- Academic English Studies (ESL)
- Biochemistry/Molecular Biology
- Classical Studies
- East Asian Studies
- Environmental Studies
- Ethnic Studies
- Exploration and Discovery
- Foreign Languages
- French Studies
- Gender Studies
- German Studies
- Health Professions
- Hispanic Studies
- International Affairs
- Latin American Studies
- Mathematics/Computer Science
- Political Economy
- Political Science
- Religious Studies
- Rhetoric and Media Studies (formerly Communication)
- Sociology and Anthropology
What are Rhetoric & Media Studies Senior Capstones?
All Rhetoric & Media Studies seniors are required to do a senior capstone (project). This project can be a thesis, CD rom, web site, radio or video documentary, or other appropriate project with an accompanying explanatory and evaluative paper.
Seniors sign up for senior seminar for two or four hours credit. If you sign up for two hours, you will complete your project over the last two semesters of your senior year. If you sign up for four hours, you will be working intensively to finish your senior project in one of your two final semesters at Lewis & Clark.
The senior project should be in a Rhetoric & Media Studies arena which you are intensely interested in. You should already have the quantitative or qualitative methodology for your project under your belt . The senior project can be an considerable expansion of a previous project you have done.
It is a very good idea to narrow and focus your project before you start the senior year. Talk to potential advisers and get some ideas. It is also a good idea to start gathering both substantive and methodological materials for your project into a preliminary biography: books, articles, and web information.
Guidelines for Completing the Senior Capstone
These are some questions you will be asked early on:
- What are you doing and why is it worthwhile doing?
- How is this a Rhetoric & Media Studies project?
- What methodology or methodologies are you employing and why are they best/ most appropriate for your project?
- What sources do you have on your project? What books, articles, web information do you have on the substance of your project and what information do you have on the context, history, and methodologies or previous studies like yours?
When you are finished, you will be asked to present your capstone to other seniors, the Rhetoric & Media Studies faculty and majors, other faculty, parents, and friends.
Examples of recent capstone projects:
“From Turkey Trot to Tango: Dance, Women, and Social Identity in the Early Twentieth Century”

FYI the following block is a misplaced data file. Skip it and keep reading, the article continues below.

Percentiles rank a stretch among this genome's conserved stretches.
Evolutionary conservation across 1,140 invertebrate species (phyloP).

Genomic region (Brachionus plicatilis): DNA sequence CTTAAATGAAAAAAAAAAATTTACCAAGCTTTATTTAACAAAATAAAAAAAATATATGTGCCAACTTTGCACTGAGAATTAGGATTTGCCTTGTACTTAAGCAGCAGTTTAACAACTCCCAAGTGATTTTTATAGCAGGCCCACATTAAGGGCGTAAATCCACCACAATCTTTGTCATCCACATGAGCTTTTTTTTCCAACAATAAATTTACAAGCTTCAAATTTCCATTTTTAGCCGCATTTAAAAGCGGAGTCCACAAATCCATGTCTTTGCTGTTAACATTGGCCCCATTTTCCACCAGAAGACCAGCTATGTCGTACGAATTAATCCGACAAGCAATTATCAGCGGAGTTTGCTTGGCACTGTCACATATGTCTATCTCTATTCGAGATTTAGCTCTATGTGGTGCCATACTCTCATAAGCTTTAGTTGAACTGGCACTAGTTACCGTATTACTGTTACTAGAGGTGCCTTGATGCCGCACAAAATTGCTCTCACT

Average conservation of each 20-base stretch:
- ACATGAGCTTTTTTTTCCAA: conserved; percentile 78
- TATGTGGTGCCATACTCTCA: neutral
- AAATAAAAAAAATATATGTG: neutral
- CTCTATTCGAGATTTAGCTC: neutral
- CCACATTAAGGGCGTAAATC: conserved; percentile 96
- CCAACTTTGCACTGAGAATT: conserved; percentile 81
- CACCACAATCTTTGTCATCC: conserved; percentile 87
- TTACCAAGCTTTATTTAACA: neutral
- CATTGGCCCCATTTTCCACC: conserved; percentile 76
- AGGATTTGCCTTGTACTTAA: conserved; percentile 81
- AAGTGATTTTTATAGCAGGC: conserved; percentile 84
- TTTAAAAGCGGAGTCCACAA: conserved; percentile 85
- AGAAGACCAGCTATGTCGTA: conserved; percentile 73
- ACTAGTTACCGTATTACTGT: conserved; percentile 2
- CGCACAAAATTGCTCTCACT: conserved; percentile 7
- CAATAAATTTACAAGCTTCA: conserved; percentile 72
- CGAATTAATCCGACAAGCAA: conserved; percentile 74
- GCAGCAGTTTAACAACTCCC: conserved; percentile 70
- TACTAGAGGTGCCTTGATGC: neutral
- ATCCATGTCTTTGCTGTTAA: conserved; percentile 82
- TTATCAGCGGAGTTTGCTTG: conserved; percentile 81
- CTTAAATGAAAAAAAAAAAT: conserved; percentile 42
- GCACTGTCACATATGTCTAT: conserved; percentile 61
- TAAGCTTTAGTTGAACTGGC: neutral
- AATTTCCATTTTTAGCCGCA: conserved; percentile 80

This paper examined the role of popular dance forms as a communication medium that both reflected social values and served as a stimulus for changes in attitudes about gender relations during the early 1900’s in America. Information for the study was obtained from a variety of historical documents, including sheet music covers from the years 1910-1914.
“Tibet: A Pictorial Account”
This is a documentary about Tibet that is in the form of an interactive CD. The images were obtained during Mukund’s travels in Tibet and the CD includes an illustrated diary of his travels. The major sections of the CD focus on Tibetan landscape, the capital city of Lhasa, and several important sacred sites.
Michelle Muang Saeturn
“Getting to Know Your Mien Neighbors”
This is an interactive CD-Rom that presents an overview of Mien culture among Mien people who immigrated to the Portland area. The CD has text, images, and sounds related to Mien culture that are organized into six categories: history, food, language, apparel, traditions, and the acculturation process. Among the interactive features is a language lesson that enables the user to hear and learn the pronunciation of some Mien words.
“Sri Lanka: The Serendib Island”
A documentary video that examines the rhythms and lifestyle of her home country. The central focus is on religious tradition, the relationship of the people to nature, and the effects of poverty. These social and natural forces are in tension with the forces of globalization to create a unique culture.
“Edgar Allen Poe’s Ligia: A Visual Interpretation of a Classic Story”
This is an adaption of Poe’s short story to the video medium. A variety of special effects, which are only possible through digital processing and editing (see technology resources), were used to interpret and heighten the symbolism in Poe’s text.
The Department of Rhetoric and Media Studies is located in John R. Howard Hall on the Undergraduate Campus.
Department of Rhetoric and Media Studies
Lewis & Clark
0615 S.W. Palatine Hill Road, MSC 35
Portland, OR 97219